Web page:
While the quality of Internet phone calls is still not as good as that of dial-up long-distance telephone, more and more users are taking advantage of Internet telephony because it offers free phone calls (McReal and Elliott, 2002). Internet telephony is straightforward and simple, requiring only an Internet hookup, headphones or speakers, and a microphone.
For online students, Internet telephony offers an opportunity for students to speak to others in their classroom, almost anywhere in the world. In addition, teacher and student communication can be improved by the opportunity to speak to one another to discuss any learning challenges or questions.
Hand-held and wireless technologies are perhaps one of the greatest developments when it comes to online learning (McReal and Elliott, 2002). According to Fortune magazine, computers will eventually be outsold by phones and organizers that have all the capabilities of a computer and the wireless connections to back them up. Even today, many people are choosing wireless devices over desktop and even laptop computers, as Internet access tools, as well as for common computing applications, such as word processing and spreadsheets. More complex hand-held devices have multimedia capabilities, wired or wireless Internet access, and the ability to send and receive data and text. With infrared networking, these hand-held computer devices provide students and teachers with unprecedented flexibility.
As more and more students have access to inexpensive high bandwidth and are able to purchase wireless devices that incorporate all the features of a computer, the educational possibilities will continue to increase (McReal and Elliott, 2002). As a result, paper-based teaching and learning will become unnecessary. In addition, this technology has the potential to eliminate the chances of losing homework, missing tests, and having to buy expensive textbooks.
One of the most widely discussed Internet events in recent years has been the controversy about peer-to-peer, or file-sharing, applications (McReal and Elliott, 2002). Peer-to-peer applications enable users, regardless of location or connection speed, to share all types of files with a huge population of Internet users. Unlike the currently predominant client-to-server model, where users obtain information from a centralized server, the peer-to-peer model allows members to transfer files directly between users, without having to access a centralized server.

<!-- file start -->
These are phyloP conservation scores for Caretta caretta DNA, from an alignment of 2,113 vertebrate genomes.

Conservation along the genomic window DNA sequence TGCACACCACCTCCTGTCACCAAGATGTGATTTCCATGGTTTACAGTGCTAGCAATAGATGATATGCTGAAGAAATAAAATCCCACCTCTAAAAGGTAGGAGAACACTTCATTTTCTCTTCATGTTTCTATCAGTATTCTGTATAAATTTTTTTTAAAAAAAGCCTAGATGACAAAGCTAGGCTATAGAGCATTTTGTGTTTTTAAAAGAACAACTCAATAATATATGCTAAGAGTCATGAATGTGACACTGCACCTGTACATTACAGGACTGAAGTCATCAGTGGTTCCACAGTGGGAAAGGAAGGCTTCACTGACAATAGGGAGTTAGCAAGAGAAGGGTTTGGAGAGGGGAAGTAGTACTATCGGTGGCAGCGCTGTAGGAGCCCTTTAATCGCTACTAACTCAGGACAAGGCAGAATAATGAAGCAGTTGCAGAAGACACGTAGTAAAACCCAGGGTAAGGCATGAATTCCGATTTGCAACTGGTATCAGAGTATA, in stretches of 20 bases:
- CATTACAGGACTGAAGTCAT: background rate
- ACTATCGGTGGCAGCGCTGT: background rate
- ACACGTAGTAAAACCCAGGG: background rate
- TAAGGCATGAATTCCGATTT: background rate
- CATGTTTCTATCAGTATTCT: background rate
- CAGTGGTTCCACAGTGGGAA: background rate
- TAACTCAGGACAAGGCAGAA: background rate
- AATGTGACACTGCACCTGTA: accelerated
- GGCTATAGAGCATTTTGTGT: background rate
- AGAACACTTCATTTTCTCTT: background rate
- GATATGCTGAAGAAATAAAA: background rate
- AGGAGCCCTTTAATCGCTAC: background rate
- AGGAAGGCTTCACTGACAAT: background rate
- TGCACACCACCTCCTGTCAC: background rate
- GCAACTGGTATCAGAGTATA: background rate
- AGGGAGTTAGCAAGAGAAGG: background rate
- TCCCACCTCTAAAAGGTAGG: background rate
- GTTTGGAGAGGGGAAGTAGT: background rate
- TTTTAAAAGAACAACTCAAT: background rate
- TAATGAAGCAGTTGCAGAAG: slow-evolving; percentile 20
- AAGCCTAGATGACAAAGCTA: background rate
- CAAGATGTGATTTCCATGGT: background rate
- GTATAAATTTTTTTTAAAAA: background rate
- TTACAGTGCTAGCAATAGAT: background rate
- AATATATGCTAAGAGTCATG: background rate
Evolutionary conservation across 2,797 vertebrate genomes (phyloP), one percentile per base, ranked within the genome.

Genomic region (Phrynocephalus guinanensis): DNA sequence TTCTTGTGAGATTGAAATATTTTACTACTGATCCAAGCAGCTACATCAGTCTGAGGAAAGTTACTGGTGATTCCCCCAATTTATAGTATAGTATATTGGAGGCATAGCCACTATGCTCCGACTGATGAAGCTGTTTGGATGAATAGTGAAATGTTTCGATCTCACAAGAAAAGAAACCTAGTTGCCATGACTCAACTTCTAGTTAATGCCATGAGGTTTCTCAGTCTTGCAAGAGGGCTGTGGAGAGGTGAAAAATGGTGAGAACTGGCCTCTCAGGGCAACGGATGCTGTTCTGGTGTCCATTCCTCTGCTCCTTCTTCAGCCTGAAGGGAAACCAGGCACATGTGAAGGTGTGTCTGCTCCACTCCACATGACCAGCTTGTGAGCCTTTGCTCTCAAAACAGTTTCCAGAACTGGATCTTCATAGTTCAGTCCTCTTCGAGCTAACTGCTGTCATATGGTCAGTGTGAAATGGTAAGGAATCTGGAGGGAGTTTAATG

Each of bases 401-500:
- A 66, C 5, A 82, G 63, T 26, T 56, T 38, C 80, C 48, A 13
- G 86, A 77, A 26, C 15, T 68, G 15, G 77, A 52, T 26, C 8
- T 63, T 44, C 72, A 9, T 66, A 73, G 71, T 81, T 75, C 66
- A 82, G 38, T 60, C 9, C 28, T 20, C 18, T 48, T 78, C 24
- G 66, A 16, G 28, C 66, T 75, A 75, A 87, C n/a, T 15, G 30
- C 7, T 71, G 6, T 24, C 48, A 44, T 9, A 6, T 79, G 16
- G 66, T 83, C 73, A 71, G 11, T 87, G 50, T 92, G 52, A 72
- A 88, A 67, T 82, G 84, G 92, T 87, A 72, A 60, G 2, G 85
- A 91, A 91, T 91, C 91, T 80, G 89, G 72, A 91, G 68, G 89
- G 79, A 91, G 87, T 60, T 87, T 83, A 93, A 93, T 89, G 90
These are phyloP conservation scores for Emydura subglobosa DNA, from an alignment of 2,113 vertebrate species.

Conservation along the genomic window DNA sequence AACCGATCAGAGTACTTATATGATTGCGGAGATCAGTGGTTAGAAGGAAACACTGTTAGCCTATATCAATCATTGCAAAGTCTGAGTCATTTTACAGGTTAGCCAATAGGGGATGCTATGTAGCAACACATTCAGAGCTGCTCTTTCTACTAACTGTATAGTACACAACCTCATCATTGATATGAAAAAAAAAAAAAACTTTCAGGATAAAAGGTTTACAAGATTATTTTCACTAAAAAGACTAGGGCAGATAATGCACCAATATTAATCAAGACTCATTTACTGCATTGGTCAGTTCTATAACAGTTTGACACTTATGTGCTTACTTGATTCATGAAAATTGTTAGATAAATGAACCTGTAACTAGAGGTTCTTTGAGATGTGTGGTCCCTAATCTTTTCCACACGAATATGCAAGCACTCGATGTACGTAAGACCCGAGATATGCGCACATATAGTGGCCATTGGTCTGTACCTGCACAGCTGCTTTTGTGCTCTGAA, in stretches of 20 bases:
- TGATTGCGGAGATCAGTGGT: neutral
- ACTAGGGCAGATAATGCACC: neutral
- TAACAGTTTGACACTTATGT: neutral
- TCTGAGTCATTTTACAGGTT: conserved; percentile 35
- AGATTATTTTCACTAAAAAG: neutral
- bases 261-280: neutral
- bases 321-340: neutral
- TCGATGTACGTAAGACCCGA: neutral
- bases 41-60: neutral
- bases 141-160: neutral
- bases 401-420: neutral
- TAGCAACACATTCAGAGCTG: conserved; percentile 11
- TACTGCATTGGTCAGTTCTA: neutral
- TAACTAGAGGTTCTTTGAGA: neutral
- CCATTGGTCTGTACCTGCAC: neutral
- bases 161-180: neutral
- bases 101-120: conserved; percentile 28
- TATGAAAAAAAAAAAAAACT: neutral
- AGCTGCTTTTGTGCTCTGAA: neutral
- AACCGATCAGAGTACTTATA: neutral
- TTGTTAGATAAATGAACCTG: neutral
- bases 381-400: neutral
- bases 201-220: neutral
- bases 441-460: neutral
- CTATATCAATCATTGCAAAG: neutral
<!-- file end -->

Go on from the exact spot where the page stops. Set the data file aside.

According to McReal and Elliott (2002): "It is easy to make connections between learning objects, intelligent educational systems, and the peer-to-peer model. Research and other materials could easily be offered online and "harvested" by a well-designed P2P program, offering the student or teacher a wealth of knowledge that might not otherwise be available. Upcoming peer-to-peer educational applications include edutella and eduSplash, products that support the exchange of learning objects or units of learning." recent Eduventures report revealed that the online distance-learning market is growing in excess of 40% annually, with approximately 350,000 students generating $1.75 billion in tuition revenues for postsecondary institutions (Gallagher, 2002). Innovations in technology, along with globalization, are quickly changing the face of both work and the workforce; the demand for highly skilled and educated workers is growing. For these reasons, working adults are enrolling in education programs that can provide them with the knowledge and skills they need to compete for better jobs.
Working adult students tend to be more problem-centered and interested in immediately applying what they learn (O'Malley and McCraw, 2004). They value and want to share their own life experiences and learn from the experiences of fellow students. In today's learning environment, adult students are motivated to compete successfully in an evolving job market.
High demand is driving growth in the development of online classes for working adults. But it is not just the traditional providers of adult education (i.e. colleges and universities) that are creating these programs (O'Malley and McCraw, 2004). Corporate universities, who have a tendency to distrust the ability of academic institutions to provide the applied skills they want for their employees, are offering online programs for employees. This makes online learning a potentially lucrative and very competitive market. Therefore, the focus must continue to be improved teaching and learning achieved through innovation and technology.
In conclusion, the Internet holds a great deal of potential for online learning (McReal and Elliott, 2002). Teachers, students, and parents all stand to benefit from the endless possibly of online learning. For teachers, emerging technologies provide opportunities to go beyond simply posting class notes and lecture materials online. New technologies mean they can create online quizzing systems and allow learners to participate in highly interactive forums and discussions. For students and parents, emerging technologies stand to increase the convenience and decrease the cost of getting an education. And as new technologies emerge, these opportunities will continue to increase, benefiting students in ways we cannot imagine.
Duderstadt, James J. 1997. "The Future of the University in an Age of Knowledge," Journal of Asynchronous Learning Networks, 1 (August) pp. 78-88.
Gallagher, S. (2002, September). Distance learning at the tipping point: Critical success factors to growing fully online distance-learning programs. Boston: Eduventures, Inc.
Kilmurray, James. (October, 2003). e-Learning: It's More Than Automation. The Technology Source (http://ts.mivu.org/).